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Tackling treats

It’s okay for the family to have a small treat once or twice a week but treats should be occasional rather than every day. However it has become the norm to give treat foods like crisps, sweets, sugary drink and bars to kids as snacks – particularly in the afternoon and evenings. To tackle this, parents should decide with their kids which days are treat days (Fridays or at the weekend) and only have treats at these times.

Easier said than done. As parents we struggle to avoid treats as a daily food and find it hard to say no to treats when their kids ask for them. Here’s our answers to questions we are often asked by parents:

I would like to help my children to eat fewer treats but how can I say no when treats are cheap and everywhere?

It’s true, treat foods are cheap and everywhere, at tills in the local shop, in garages and in vending machines in sports halls, at granny’s and grandad’s and in our homes. This can make it hard for you to say no. Having a plan for when they can have treats will help. Agree as a family on how often treats are given, what they are and how much for example on Friday evening or at the weekends. Talk the kids through this and explain why the family planning these changes, then try to stick with it. If your kids ask for treats on any other day, remind them of the plan. Have healthy snacks with you for when they get hungry when you are out and about, like single packs of cheese, popcorn, nuts or fruit.

I sometimes bribe my children with treat foods to get them to behave. How do I stop?

We do this sometimes when we are under pressure and we need a quick result, but it can become a habit. Instead, you could have a list of non-food rewards. Try to involve your children in coming up with the list which could include things like extra bedtime story, movie of choice at the weekend, family time.

Also giving our kids treat foods in order to encourage them to eat healthy foods (their dinner or a snack) can give them the wrong message that healthy foods are not enjoyable but must be endured to get treats.

Most of my friends, family and neighbours give their children treats every day. How can I say no?

Some of us struggle to say no because of what other people think or because of pressure from friends, family or society in general. We may not want to stand out or want our children to stand out as different. Agree on a plan for treats with your child and keep focused on the big picture. Tell the people around you about your routine for treat foods, especially those who care for your children, like family or child minders. Ask them to support you in making changes.

Saying no is just going to lead to endless rows. How can I overcome this?

When we say no to a child it’s a good idea to give them a reason and offer an alternative. It’s important to explain the new routine to them. They must be involved in order to buy into it and feel that they have a choice and there is something in it for them. If a child wants a treat every day, start by letting them know that from now on, they can have only one treat on one weekday and another one at the weekend. Let them choose which weekday so they feel they have some control.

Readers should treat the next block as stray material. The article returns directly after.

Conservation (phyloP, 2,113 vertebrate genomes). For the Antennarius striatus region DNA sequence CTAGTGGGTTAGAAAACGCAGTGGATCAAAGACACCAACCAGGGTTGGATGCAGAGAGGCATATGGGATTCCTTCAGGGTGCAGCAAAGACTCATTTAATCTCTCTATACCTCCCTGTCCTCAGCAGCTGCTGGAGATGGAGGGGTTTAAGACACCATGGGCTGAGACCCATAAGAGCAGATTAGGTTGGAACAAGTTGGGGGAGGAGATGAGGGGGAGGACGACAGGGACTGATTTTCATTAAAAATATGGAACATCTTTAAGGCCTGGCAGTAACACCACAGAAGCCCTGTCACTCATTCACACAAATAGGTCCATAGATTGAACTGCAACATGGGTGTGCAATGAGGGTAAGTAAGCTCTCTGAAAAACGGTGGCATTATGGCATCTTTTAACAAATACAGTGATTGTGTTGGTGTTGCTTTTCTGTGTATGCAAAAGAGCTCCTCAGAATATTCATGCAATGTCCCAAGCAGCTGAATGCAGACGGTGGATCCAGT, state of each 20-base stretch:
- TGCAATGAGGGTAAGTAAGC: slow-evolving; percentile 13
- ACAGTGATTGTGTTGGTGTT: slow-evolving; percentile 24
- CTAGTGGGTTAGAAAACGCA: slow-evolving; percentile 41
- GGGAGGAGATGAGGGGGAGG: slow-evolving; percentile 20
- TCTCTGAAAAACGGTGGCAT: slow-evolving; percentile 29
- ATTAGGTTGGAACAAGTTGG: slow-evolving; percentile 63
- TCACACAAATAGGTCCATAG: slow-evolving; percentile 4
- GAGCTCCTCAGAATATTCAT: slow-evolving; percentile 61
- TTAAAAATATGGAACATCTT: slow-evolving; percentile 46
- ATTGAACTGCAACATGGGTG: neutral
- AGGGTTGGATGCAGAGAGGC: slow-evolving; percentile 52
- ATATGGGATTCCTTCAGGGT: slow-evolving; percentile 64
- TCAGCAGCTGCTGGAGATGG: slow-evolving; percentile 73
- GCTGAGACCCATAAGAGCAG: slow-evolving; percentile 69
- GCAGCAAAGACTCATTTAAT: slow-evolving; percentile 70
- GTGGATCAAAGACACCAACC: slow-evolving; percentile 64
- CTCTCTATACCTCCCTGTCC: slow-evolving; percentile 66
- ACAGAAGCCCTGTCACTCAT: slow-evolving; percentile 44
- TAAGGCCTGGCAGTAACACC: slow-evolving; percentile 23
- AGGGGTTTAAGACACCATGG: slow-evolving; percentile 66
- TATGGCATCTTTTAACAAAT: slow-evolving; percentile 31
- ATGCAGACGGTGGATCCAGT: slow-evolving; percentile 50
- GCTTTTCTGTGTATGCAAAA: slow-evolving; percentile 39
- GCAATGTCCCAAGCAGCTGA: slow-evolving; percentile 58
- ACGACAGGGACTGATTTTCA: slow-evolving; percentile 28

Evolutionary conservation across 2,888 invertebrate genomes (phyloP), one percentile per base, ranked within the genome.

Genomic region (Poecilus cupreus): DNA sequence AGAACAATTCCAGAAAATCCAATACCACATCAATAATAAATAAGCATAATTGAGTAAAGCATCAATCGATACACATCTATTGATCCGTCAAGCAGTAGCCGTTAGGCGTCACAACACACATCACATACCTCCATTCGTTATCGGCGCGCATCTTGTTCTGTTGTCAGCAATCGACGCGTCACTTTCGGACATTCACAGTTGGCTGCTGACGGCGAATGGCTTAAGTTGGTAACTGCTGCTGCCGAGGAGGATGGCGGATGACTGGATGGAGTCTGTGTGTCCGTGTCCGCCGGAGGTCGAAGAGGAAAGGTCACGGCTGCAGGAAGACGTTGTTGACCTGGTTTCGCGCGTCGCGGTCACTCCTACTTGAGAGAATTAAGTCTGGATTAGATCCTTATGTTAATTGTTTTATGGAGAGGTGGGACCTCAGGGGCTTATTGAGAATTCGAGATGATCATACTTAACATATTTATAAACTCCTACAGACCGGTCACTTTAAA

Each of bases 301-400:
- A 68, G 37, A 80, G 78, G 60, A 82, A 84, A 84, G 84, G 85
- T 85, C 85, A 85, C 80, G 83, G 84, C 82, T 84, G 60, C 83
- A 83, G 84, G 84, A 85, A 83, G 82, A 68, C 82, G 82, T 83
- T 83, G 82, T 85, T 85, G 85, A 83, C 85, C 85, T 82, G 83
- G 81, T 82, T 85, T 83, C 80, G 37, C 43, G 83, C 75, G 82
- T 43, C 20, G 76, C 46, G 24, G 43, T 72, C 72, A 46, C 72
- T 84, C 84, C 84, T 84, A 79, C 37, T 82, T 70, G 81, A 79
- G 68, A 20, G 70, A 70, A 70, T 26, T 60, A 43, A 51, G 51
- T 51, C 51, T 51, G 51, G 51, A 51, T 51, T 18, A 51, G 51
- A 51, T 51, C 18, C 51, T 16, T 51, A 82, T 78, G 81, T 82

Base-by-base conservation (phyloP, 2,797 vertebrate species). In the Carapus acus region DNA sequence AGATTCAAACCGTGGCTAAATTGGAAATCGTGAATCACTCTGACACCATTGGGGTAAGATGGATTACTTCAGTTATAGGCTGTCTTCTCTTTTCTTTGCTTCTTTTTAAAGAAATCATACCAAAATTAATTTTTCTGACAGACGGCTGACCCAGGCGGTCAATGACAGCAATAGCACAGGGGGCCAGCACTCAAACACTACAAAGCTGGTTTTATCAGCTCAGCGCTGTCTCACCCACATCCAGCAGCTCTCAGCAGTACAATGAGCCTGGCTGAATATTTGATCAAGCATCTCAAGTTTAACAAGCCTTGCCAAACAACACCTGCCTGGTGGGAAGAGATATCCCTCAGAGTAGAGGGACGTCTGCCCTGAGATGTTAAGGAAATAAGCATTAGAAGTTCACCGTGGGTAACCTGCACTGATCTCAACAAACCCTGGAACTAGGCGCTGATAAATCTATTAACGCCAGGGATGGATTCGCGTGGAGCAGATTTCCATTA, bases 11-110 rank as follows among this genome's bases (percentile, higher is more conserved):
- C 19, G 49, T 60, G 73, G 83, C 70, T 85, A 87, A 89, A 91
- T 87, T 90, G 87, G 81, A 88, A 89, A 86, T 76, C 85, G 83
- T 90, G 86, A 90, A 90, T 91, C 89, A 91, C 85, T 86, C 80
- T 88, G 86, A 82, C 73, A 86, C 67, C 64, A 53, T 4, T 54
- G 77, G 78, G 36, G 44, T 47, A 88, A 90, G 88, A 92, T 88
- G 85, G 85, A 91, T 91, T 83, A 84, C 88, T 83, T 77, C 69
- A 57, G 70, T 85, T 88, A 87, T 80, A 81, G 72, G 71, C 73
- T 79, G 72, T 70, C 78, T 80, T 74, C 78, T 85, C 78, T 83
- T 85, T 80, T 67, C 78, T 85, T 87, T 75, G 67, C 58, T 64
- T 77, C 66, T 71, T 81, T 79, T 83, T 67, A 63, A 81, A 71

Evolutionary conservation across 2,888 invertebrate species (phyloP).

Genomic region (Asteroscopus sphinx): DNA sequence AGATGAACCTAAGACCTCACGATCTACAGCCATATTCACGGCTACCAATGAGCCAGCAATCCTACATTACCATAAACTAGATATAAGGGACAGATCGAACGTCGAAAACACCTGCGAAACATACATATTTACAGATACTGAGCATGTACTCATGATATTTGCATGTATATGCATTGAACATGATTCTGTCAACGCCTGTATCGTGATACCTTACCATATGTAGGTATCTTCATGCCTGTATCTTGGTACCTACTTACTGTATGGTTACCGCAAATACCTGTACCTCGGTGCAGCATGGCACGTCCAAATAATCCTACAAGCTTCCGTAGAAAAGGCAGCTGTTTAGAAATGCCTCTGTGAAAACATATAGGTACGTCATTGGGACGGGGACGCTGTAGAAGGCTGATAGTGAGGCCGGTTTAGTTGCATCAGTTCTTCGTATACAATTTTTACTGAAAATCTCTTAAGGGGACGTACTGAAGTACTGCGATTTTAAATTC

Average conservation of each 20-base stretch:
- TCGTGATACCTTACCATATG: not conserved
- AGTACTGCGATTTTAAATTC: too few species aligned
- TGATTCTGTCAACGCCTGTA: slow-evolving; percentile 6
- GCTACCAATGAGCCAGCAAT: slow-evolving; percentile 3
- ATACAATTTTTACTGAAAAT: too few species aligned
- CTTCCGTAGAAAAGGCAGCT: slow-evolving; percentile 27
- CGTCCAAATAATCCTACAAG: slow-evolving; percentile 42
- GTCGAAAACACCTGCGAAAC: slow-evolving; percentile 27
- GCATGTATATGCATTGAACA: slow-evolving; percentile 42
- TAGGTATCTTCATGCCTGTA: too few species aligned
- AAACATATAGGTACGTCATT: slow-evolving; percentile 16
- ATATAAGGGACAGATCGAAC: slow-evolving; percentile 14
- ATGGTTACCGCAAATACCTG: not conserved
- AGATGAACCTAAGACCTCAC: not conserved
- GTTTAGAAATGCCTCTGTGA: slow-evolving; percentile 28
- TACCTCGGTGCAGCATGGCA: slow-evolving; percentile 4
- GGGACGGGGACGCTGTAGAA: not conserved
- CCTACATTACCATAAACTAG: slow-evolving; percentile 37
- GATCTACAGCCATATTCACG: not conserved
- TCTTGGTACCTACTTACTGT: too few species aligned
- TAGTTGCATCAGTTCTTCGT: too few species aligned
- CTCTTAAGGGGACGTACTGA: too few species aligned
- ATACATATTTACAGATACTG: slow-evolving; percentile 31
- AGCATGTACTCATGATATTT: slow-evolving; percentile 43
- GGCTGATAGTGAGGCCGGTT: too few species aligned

My child is an expert negotiator and I just don’t have the energy for it. How can I say no?

“Over-negotiating” is a trap all parents can easily fall into. It teaches kids that boundaries and limits are flexible. When we say no, it’s important to stick to it. If we don’t, our kids won’t take these boundaries and limits seriously. This can be hard, but if you have a few clear rules, it can really help you and your children.

  • Remind your child of your plan around treats and reasons for it
  • State clearly that the rules are non-negotiable but that your child can look forward to having their treat foods on the designated day(s).

Advice on changing my family's routine?

Prof John Sharry gives parents advice on how to tackle treats as a family. With simple changes, rules, structures, goals and rewards.

My children know exactly what to do or who to ask to get their way. How do I deal with this?

Some kids start cleaning the house and making you breakfast. Others cry and sob and stick the “you don’t love me” dagger into your heart. However, your child tries to get what they want, it’s important that you don’t take the bait and that you recognise it for what it is. Saying no as a parent is part of the job. Observe your child’s behaviour and start to better understand the tactics.

Overall, stay calm and stick with your word and the plans you have made. Consistency is everything.

Sometimes I give in to them because I’m worried they are going to throw a tantrum. I know I shouldn’t be doing this but how can I say no?

When your child is throwing a tantrum, instead of panicking and responding immediately to avoid the tantrum, stop and think about what is going on. Stay calm and in control so you can choose a constructive response.

For example, if your child is asking for sweets and throwing a tantrum in the supermarket, rather than getting angry or feeling embarrassed and giving in, calmly explain why they can’t have sweets, remind them of your plan around treats and when you have agreed they can have treats.

Think of situations when your child is most likely to throw a tantrum or act out. Take some time to think through your response and find more helpful ways of reacting.

Why tackle treats?

Dr Aileen McGloin, Director of Marketing and Communications, explains why safefood are encouraging parents to START tackling treats.

© The Food Safety Promotion Board